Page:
Last month India announced it was carving a new state, Telangana, out of an existing one, Andhra Pradesh. The decision seemed to come in response to black-mail by a local leader on a hunger strike and caught many observers, and even some members of the governing Congress party, off guard. As Telangana supporters rejoiced, opponents took to the streets. Suddenly it seemed as if India itself, which has been riven by separatist insurgencies since its creation, could be in danger. Experts began worrying that having given in to one such demand, New Delhi would be besieged by others, and that the center would not hold.
Chastened by the criticism, the Indian government has backtracked, announcing it will seek more opinions and follow constitutional procedures before moving forward. But the general fears are overblown: India is not about to break into pieces. John Kenneth Galbraith, President John F. Kennedy's ambassador to India, once called the country "a functional anarchy." The operative word, however, is "functional." It sometimes may seem like a vast nation divided by religion, language, caste, and class can't hold together. But it can and has, thanks to India's democratic structure. That structure allows regional aspirations to be peacefully recognized. And it suggests that the solution to separatist tensions is more local autonomy, not less.
There have to be limits, of course. At times, groups in the troubled northeast, as well as Sikhs in Punjab and militant Islamic groups in Jammu and Kashmir, have fought bloody struggles for independence. But these insurgencies no longer threaten the country's integrity; using talks and military force, India has managed to tame most of them. Even Kashmir is now relatively quiet.
Creating more states now won't threaten the union. Such fears might once have been well founded, but India today is a new country: strong, confident, and assertive. Indian officials now worry less about threats to unity and more about practicalities such as the expense of devolution and states's ability to be self-reliant.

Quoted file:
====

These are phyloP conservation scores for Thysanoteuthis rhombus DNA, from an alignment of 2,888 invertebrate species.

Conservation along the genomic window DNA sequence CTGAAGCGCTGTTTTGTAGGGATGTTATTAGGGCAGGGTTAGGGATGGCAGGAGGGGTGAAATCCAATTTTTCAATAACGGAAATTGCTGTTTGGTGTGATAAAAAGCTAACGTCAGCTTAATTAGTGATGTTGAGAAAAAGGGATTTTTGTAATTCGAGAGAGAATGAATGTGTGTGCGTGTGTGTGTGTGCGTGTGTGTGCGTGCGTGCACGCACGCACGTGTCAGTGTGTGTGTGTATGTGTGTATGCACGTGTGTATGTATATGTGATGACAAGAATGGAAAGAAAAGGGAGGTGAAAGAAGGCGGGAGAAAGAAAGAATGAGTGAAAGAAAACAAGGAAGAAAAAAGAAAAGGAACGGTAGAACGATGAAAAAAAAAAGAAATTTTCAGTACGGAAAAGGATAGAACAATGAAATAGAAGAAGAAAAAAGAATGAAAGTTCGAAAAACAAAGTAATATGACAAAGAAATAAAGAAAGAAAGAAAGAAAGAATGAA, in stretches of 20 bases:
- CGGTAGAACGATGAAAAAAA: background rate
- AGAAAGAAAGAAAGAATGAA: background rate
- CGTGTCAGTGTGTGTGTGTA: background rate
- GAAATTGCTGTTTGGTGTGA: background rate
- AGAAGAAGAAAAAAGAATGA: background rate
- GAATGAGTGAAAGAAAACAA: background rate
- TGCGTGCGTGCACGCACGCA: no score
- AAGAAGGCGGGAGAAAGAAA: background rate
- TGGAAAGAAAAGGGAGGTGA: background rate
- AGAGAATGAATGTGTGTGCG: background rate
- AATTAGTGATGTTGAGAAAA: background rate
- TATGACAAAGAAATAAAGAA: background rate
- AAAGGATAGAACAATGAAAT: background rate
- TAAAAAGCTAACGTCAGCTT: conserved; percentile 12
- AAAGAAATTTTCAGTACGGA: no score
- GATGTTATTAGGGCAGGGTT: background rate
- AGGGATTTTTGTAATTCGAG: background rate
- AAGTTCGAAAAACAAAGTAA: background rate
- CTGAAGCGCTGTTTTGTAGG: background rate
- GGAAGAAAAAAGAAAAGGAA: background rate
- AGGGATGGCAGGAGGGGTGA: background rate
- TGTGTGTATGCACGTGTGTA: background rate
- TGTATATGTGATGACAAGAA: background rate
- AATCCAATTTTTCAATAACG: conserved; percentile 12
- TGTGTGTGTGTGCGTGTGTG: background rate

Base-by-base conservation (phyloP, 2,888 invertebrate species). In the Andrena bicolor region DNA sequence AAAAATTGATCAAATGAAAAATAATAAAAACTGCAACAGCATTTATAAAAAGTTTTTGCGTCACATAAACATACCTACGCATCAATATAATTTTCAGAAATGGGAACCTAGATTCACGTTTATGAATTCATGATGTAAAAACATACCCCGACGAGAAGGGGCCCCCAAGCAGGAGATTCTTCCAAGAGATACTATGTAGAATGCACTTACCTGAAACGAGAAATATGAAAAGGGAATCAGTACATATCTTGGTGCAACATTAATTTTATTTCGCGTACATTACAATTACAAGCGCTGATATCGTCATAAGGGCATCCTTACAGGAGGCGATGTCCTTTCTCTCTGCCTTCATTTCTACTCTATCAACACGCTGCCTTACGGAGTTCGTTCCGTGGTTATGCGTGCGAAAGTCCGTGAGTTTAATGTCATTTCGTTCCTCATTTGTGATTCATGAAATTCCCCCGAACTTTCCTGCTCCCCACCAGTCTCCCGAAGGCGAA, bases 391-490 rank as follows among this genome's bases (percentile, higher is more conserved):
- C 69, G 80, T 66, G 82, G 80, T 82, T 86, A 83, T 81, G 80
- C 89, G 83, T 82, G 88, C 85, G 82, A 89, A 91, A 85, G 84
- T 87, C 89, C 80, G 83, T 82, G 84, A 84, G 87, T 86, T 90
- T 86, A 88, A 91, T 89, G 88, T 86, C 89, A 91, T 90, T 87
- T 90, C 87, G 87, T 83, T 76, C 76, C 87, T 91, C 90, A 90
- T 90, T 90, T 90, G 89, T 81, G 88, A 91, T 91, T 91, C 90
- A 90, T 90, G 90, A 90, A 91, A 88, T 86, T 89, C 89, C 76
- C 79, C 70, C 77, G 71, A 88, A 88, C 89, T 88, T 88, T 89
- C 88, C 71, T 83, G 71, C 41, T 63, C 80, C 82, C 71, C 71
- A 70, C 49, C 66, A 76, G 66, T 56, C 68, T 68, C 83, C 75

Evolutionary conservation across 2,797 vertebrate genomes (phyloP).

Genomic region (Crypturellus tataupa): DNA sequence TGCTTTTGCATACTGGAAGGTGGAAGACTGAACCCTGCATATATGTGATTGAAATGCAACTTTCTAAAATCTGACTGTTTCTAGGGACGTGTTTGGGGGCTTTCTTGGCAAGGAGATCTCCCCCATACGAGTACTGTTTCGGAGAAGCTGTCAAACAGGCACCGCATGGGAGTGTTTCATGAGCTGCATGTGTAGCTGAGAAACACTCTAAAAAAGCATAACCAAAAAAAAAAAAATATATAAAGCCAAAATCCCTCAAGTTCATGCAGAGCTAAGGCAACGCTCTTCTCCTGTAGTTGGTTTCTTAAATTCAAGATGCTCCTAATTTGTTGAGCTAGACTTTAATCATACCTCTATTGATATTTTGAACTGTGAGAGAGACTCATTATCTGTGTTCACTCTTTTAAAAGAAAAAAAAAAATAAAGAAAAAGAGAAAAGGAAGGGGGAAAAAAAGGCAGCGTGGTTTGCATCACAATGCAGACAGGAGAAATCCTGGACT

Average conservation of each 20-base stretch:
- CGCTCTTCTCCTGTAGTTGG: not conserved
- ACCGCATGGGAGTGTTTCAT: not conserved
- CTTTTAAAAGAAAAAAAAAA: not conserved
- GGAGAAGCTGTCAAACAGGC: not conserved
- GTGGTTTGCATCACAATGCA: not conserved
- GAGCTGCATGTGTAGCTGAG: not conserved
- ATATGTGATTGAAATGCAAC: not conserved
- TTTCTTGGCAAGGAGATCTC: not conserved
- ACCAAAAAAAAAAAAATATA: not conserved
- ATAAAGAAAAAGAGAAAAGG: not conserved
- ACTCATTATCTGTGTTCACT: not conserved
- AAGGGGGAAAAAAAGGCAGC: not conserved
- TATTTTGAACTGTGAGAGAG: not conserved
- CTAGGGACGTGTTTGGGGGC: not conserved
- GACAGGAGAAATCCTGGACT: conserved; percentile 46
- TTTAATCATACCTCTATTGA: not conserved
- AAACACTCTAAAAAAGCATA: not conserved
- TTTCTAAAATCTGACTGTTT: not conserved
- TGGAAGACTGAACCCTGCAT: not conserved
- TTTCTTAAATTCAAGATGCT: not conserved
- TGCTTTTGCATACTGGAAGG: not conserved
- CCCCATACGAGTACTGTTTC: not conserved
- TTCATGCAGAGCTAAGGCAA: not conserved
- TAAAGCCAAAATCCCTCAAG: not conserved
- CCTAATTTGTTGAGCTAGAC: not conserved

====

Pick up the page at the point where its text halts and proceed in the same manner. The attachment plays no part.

Many of these concerns could be met by sharing more power. The U.S., with 308 million people, has 50 states; India, with 1.17 billion people, currently has only 28. Some of these are massive: the biggest state, Uttar Pradesh, has more than 175 million people, which would make it the world's sixth most populous country. These giant states find it difficult to respond quickly to the needs of their remote regions.
As a result, the political mood has been shifting toward subdivision for some time. The process got a boost in 2000, when Uttarakhand, Jharkhand, and Chhattisgarh were carved out of Uttar Pradesh, Bihar, and Madhya Pradesh. Other culturally distinct regions within bigger states—such as Bodoland in Assam and Vidarbha in Maharashtra, Gorkhaland in West Bengal, and Saurashtra in Gujarat—have also sought greater autonomy.
The real issue, however, is not the size of the state, but the level of its independence. New states get some power and prestige but not enough economic freedom, which prevents them from offering investment incentives or making certain legislative changes. They also remain beholden to the center for financial support. Smaller states, in theory, should be able to create more responsive, accountable, and transparent governments that are closer to the people. That hasn't happened yet because too many local politicians have wasted resources on perks. But it could if the central government rewarded states that have well-run development programs with grants and punished chronic overspenders by refusing to bail them out. Profligate states should be allowed—and required—to fend for themselves.
The days when a single-party--controlled India are long gone; in the last seven national elections, all governments have had to form coalitions with smaller, regional parties. It is natural and inevitable that India's political structure should change to reflect this power shift. But that's a good thing: devolution will make the Indian government more functional and responsive, and the country less anarchic. Democracy has helped India negotiate its many differences peacefully until now. More democracy may make things messier, but it will also strengthen, not weaken, the country as a whole.